Posted July 21, 2022 at 3:03PM
Categories: Courses Techniques Science

Timing is a tricky thing, isn't it? Difficult to measure. Tough to describe. Hard to master. But once you find timing, or timing finds you, it can dramatically change any outcome. Aren't we all searching for that nebulous and elusive thing called "timing"? One of the main overall goals of PRI is to improve neuromuscular timing to reduce patterned behavior. Timing is kind of like a unicorn with a majestic, golden mane; you know it when you see it.   

Last weekend it was my distinct pleasure to teach Myokinematic Restoration to 68 movement specialists, 45 of which were new to the science of PRI. We had 10 individuals in person, and two of them were my good friends Craig Depperschmidt, DPT, PRC and Jason Miller, PT, PRC, both of whom are new additions to our PRI faculty. We are lucky to have them. We had a group of 18 co-workers attending the live-stream together. It was daylight savings, which means we got an extra hour of sleep Saturday night. And we had a unicorn in our midst. We were fortunate to have had several unique events occur this weekend that I feel blessed to have all been able to share the experience with 68 friends, old and new.

One of our objectives in this course is to learn how to correctly interpret the tests and let them lead us into our treatment approach. Another objective is to understand how and when to use ligamentous muscle to stabilize an unstable hip capsule. For those of you who have taken this course before, you've experienced the lab portion on the second day, and we usually are able to get to around 7 or so PRI non-manual techniques. On this unique weekend, we were able to get to 15 techniques in lab. Part of it was the small class size during lab, but Craig and Jason were an enormous reason we were able to get to so many activities. It was just a unique experience afforded to those in attendance in-person and on the live stream. This extensive lab time allowed us to dive into the algorithms on pages 49 and 52, as well as the inhibition section of the appendix.  We used page 48 as a treatment flow chart, and proceeded through that page as a decision-making tree to help the attendees solidify examples of how to apply the science of PRI upon returning to their clients and patients. Do what the tests tell you to do. Reposition. Do page 39. Retest. Do what the tests tell you to do.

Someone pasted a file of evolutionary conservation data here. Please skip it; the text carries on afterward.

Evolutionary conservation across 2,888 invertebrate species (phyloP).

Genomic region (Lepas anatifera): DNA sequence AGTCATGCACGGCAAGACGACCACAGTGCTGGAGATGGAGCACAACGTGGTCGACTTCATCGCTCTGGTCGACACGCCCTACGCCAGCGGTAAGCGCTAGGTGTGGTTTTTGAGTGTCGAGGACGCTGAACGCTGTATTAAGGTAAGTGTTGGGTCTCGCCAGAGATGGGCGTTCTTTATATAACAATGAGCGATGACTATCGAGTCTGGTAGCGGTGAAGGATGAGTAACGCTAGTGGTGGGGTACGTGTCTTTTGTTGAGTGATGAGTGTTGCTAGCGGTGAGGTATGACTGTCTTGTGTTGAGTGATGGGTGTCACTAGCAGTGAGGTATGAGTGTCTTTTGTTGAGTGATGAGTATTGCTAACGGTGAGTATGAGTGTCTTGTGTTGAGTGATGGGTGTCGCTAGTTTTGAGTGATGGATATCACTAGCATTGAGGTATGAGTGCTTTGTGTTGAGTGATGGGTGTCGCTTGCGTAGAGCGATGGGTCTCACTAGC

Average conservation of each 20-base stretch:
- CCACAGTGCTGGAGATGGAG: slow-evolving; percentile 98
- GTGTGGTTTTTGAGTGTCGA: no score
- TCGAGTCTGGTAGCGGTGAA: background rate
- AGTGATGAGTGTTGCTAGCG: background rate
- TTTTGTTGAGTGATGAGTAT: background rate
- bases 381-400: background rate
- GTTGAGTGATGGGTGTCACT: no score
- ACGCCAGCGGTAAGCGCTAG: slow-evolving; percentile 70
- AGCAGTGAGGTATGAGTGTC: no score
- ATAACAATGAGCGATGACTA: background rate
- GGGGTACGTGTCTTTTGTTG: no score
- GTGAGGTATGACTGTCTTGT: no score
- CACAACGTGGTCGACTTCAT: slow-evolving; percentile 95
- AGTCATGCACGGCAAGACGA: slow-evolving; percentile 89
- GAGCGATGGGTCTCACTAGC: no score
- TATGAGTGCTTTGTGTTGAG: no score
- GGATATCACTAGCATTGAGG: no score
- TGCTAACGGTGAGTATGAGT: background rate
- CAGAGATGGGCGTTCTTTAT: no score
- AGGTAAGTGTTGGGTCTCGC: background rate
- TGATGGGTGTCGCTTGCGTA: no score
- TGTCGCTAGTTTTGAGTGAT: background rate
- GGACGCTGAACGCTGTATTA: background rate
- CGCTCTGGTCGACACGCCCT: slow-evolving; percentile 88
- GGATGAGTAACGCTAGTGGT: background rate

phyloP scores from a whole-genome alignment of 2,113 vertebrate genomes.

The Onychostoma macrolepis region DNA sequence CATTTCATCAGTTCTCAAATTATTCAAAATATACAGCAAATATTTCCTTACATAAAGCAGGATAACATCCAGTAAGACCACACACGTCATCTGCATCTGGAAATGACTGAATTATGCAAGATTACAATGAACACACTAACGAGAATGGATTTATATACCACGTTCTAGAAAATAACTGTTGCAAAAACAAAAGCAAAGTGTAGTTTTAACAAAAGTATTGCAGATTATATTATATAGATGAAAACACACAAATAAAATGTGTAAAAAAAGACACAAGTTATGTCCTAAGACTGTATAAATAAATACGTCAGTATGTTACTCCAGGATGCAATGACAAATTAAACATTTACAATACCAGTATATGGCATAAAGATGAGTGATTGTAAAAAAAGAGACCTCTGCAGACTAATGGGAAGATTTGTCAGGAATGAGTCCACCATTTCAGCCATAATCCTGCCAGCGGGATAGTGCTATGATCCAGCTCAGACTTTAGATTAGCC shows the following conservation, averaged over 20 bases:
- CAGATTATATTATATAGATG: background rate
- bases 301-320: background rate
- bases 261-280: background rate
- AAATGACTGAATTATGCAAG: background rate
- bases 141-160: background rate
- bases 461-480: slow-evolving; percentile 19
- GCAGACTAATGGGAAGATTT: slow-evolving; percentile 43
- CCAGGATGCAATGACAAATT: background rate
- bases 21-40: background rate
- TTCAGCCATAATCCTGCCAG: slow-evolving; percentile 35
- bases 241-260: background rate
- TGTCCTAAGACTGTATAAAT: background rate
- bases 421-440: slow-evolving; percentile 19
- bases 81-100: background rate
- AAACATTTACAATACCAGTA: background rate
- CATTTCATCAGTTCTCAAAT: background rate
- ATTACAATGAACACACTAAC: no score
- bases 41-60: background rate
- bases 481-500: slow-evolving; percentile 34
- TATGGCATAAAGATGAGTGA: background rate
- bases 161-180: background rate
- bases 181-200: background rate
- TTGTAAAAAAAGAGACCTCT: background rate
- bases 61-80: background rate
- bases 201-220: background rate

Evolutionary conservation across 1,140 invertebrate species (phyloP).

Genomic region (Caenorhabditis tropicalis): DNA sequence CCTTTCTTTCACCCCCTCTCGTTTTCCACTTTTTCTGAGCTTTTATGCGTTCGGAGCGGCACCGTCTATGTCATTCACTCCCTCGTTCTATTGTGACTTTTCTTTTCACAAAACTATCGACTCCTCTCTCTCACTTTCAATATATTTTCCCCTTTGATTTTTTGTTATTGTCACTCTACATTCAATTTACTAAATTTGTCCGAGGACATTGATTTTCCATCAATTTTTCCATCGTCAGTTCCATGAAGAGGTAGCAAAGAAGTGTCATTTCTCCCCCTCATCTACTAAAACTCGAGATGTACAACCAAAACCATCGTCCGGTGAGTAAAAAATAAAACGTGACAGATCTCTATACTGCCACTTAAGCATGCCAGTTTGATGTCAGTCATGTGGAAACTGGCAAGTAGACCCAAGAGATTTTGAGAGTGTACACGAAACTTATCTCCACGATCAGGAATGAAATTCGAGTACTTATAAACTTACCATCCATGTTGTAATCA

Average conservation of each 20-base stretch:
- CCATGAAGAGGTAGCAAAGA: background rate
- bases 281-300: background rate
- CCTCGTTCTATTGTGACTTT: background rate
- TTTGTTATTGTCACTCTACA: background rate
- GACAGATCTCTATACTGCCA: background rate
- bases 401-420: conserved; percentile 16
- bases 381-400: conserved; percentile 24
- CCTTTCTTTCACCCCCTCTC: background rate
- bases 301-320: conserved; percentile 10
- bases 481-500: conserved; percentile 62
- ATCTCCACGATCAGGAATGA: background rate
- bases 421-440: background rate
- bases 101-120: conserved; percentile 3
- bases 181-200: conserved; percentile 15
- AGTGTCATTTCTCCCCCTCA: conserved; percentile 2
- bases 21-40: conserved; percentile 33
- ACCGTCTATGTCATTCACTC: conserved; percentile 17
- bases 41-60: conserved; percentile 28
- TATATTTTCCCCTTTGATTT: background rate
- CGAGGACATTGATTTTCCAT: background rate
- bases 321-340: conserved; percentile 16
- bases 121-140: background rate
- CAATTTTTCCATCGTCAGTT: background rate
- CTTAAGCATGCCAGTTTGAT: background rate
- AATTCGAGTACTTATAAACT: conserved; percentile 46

One of the best teaching examples for this course is an example of someone who fits the description of the algorithm on page 49, and the algorithm on page 52. Ron did this for me in my very first Myokin class in 2004, and it helped me remember how different these patients can present. It is pretty easy to find someone in the course during lab who presents with testing representative of page 52; however, finding someone who fits the description on page 49 is kind of like finding a majestic unicorn with a flowing golden mane. In 6 years of teaching this course I had only met one unicorn, until this weekend. Our unicorn's name was Brett, and he provided us with an exceptional example of how and why testing matters, and how testing helps drive the treatment decision-making tree on page 48.  

My thanks to all of those who attended on live-stream. Your questions clearly indicate you were engaged and were thinking ahead to future courses. Your questions were spot-on and I am looking forward to seeing many, many of you in future PRI courses.
 
My sincere thanks to Brett Shulte, Alison Janky, Savannah DeVault, and Angie Nixon. Your willingness to be our models for demonstration provided all of us with an exceptional learning experience. My thanks to RJ for his excellent production of our live stream, and to Jason and Craig for keeping me honest and helping us get through as much lab as we did.  

So, to recap......
Fantastic in-person and live stream audience. Excellent questions all around. Unbelievable lab. A splendid unicorn. An extra hour of sleep.
Timing is everything.  

Posted November 18, 2021 at 6:50PM

A few days before I was to present Postural Restoration, I reflected back to the number of times I had taken this course during my 17 year journey in PRI. We were fortunate to have nine movement specialists taking their first PRI course, and with the exception of two attendees, no one else attending the course had attended Postural Respiration previously. Since it was almost everyone's first voyage into this course material, I wanted to really focus on two topics that had escaped me in my previous attendance of this course: what/why/how surrounding Superior T4 Syndrome, and why do the R low trap/tricep and L serratus anterior/low trap hold such high significance in PRI for management of the BC pattern.